“… Skip’s disrespect toward him, I do not like it,” the Hall of Famer explained. “The way he’s treating Shannon [Sharpe]. Clearly, hey, Tom Brady is the GOAT. We get that. You don’t have to [disrespect Sharpe] … first off, this dude [Sharpe] is in the hall of fame. He won three Super Bowls. He ain’t chopped liver. But [Bayless] has been rewarded so much. … The way he has made his money and made his living, I have a problem with it because, man, if you make it to the pros, you’re a hell of a player. I tell people, ‘Hey, is everybody LeBron or [Kevin Durant]? No, but that number 12 guy on an NBA team? His journey is amazing.’ Hey, if you get to be one of the best 400 basketball players in the world [makes a bowing down gesture]. … And, man, I love these guys.”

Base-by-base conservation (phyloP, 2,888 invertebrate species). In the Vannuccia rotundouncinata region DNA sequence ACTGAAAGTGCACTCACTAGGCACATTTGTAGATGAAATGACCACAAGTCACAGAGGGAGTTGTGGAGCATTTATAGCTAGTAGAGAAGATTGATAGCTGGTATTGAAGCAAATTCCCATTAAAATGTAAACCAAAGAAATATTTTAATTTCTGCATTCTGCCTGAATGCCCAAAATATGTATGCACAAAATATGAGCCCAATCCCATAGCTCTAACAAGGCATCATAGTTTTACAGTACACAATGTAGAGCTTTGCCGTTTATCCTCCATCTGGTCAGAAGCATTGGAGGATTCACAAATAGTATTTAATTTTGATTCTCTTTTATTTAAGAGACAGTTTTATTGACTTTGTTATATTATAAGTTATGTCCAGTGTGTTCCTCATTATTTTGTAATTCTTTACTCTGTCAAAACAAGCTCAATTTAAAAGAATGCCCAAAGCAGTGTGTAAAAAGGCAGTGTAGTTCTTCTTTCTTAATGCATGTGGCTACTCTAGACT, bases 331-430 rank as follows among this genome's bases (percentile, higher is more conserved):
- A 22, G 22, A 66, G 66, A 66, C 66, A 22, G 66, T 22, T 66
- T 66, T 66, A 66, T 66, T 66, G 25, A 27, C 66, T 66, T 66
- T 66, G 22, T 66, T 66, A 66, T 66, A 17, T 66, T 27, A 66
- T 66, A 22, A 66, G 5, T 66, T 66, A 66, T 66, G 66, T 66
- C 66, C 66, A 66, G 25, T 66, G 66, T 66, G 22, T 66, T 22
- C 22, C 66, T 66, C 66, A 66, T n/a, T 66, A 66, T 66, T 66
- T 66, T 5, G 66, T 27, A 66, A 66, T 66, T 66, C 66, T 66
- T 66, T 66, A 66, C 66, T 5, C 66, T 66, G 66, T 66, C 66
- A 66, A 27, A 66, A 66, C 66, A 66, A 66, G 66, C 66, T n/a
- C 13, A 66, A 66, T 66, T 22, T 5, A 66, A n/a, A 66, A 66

At that point, the conversation wandered into a discussion of how grateful Sir Charles was to have been a professional basketball player. While Bayless didn’t resurface, Barkley’s feelings were clear.
In the spirit of complete fairness, you could also argue that Barkley doesn’t always bring the greatest level of respect to his work
Taken in complete isolation, Sir Charles’ points seem completely reasonable. As with everything else, though, context is key.
At the risk of boiling Barkley’s entire statement down into a few key beats, he seemed to suggest that it’s all about respect. When you work on national television, you have a great power, and that warrants respect. If you’re the one creating a narrative, you need to be conscious of what you’re speaking into existence.